The three tiered approach for the assessment of exposure to heat has been designed such that it may be applied to a number of varying scenarios where there is a potential risk to heat stress. The suggested approach involves a three-stage process dependent on the severity and complexity of the situation. It allows for the application of the right tool for a scenario utilising a variation of risk assessment approaches from simple to complex.
The first level or the basic thermal risk assessment was primarily designed as a qualitative assessment which does not require specific technical skills in its application or interpretation. In fact it was originally developed for use by front-line employees to assist them to better understand the mechanisms and the many different impacts associated with thermal assessments. This was done by asking the employee to rate specific aspects of the task and environment that impact on their thermal stress on a simple check sheet. Its intent was to show that there are many aspects of the work environment that need to be considered, not just a single dry bulb temperature. In the original version of the basic thermal assessment there was in fact no actual measurement required and the use of the wet bulb globe temperature (WBGT) temperature in the initial assessment was only added later to help balance off the subjective and qualitative nature of the evaluation with some actual measures.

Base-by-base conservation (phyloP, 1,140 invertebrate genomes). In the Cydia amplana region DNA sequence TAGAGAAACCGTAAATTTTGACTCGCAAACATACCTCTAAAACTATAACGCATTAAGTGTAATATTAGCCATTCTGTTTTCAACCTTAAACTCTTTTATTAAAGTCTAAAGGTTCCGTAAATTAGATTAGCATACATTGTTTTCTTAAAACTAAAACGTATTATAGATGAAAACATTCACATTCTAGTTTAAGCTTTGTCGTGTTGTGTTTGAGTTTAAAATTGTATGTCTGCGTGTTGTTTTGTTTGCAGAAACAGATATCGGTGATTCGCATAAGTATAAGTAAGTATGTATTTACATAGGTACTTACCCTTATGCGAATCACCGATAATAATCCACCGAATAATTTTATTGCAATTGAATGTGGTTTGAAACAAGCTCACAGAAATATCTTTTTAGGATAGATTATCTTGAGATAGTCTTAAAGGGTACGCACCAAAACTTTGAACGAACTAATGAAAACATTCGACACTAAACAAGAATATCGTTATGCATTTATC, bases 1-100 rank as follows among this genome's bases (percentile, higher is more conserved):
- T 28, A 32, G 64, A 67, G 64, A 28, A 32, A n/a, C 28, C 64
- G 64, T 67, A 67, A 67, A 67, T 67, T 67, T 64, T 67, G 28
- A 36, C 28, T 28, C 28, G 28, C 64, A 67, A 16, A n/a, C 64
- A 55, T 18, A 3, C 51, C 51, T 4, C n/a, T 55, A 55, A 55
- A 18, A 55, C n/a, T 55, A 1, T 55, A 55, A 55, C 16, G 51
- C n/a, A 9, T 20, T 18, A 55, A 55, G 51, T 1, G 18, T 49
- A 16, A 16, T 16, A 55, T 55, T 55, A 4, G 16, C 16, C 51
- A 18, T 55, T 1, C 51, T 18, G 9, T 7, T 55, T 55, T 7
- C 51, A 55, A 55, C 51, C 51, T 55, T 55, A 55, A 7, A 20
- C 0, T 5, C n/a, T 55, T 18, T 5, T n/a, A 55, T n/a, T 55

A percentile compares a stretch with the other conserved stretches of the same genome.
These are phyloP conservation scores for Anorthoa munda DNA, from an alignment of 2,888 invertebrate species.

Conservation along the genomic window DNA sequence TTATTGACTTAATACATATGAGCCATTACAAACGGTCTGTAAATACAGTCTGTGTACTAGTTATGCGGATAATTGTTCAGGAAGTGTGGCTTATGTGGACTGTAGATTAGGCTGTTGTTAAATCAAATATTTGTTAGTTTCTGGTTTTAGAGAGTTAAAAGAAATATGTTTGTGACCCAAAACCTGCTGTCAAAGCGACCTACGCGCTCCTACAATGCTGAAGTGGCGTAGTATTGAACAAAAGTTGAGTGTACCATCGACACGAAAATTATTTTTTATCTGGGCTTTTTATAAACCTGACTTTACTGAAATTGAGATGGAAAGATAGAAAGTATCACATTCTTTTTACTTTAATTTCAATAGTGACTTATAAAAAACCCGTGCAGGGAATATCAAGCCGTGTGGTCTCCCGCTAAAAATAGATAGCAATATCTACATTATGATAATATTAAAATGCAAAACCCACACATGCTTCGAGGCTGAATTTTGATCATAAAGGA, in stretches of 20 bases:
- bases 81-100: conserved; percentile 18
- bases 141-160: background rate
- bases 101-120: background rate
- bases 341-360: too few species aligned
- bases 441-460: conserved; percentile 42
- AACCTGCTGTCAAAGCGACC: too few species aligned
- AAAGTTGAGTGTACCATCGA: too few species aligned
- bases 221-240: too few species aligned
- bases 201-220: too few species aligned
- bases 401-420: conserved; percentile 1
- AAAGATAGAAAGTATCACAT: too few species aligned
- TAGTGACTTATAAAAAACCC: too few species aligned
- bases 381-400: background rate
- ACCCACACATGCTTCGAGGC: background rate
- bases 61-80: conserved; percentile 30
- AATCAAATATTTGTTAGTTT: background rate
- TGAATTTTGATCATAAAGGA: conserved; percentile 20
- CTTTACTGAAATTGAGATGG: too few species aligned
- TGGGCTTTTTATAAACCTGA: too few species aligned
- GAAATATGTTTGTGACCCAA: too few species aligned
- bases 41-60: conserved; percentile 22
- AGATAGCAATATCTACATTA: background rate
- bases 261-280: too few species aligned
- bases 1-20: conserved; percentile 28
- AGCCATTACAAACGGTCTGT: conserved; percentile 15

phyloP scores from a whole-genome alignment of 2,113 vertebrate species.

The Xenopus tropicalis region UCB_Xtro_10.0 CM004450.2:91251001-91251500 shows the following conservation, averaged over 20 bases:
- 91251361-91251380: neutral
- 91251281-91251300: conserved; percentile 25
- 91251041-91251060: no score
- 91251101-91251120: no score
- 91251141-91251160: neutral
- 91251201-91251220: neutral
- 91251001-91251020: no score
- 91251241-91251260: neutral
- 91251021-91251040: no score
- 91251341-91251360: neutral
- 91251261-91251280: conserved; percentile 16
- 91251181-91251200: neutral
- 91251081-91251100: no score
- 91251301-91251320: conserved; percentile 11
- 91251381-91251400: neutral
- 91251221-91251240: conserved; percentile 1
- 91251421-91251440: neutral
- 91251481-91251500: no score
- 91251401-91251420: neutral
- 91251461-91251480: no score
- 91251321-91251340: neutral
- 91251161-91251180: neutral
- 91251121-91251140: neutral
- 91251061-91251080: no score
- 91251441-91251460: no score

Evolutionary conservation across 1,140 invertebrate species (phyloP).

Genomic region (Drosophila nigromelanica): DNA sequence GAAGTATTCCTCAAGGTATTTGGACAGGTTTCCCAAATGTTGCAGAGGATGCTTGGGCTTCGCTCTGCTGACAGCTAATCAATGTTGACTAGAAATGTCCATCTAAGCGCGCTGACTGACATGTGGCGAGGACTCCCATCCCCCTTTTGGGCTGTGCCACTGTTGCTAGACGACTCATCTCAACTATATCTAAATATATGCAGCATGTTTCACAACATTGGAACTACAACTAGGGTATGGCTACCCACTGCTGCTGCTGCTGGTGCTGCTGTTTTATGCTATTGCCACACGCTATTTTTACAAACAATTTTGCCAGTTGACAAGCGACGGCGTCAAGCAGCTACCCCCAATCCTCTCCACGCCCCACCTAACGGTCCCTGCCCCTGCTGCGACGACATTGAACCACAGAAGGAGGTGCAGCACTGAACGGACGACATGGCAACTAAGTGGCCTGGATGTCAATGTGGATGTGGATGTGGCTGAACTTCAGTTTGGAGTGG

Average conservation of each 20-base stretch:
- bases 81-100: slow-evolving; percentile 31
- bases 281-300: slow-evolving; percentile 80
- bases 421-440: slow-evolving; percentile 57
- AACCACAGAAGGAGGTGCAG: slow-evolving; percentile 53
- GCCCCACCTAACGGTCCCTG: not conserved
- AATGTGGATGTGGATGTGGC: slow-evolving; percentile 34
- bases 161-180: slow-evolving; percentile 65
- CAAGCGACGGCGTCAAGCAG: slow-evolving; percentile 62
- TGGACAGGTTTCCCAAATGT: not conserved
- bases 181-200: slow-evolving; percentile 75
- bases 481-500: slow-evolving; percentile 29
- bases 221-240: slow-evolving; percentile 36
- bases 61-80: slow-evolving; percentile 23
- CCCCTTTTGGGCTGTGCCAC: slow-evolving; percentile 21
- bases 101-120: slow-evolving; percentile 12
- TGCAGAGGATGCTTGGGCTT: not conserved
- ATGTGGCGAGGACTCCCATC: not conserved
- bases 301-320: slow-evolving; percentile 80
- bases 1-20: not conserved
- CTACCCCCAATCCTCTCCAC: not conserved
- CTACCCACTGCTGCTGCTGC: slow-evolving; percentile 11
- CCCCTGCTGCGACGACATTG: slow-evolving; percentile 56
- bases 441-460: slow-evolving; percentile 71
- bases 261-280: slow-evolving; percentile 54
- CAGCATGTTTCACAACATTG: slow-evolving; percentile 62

The second level of the process begins to look more towards a quantitative risk approach and requires the measurement of a number of environmental and personal parameters such as dry bulb and globe temperatures, relative humidity, air velocity, metabolic work load and clothing insulation. These measures are then utilised in a heat stress index to determine the projected level of impact on the group or individual. The indices used in this step can be empirical, direct or rational indices (more on this in a later blog). They may result in a temperature, predicted core temperature, or metabolic work limit. These calculations are then used to determine an outcome and apply allowable exposure times for groups of people exposed. The indices are usually applied with certain qualifications: e.g. health, hydration, fitness and in some cases age.
The third step approaches from a more quantitative risk perspective in that it utilises measurements based on an individuals strain and reactions to the thermal stress to which they are being exposed. This direct measurement takes into account the variables (age, fitness etc) for which assumptions are made in the second step of the assessment which utilises indices. This approach measures the actual strain on the individual rather than basing it around a group. The assessment provides a more accurate result and a greater level of confidence in relation to the impact on the individual regardless of the conditions and importantly, includes the impact of personal protective equipment PPE.
It should be noted that the differing levels of risk assessment do require increasing levels of technical expertise and whilst a level 1 assessment could be undertaken by a variety of individuals with limited technical skills the use of a level 3 assessment should be restricted to someone with specialist knowledge and skills. It is important that the appropriate tool needs to be selected and applied depending on the scenario and skills of the assessor.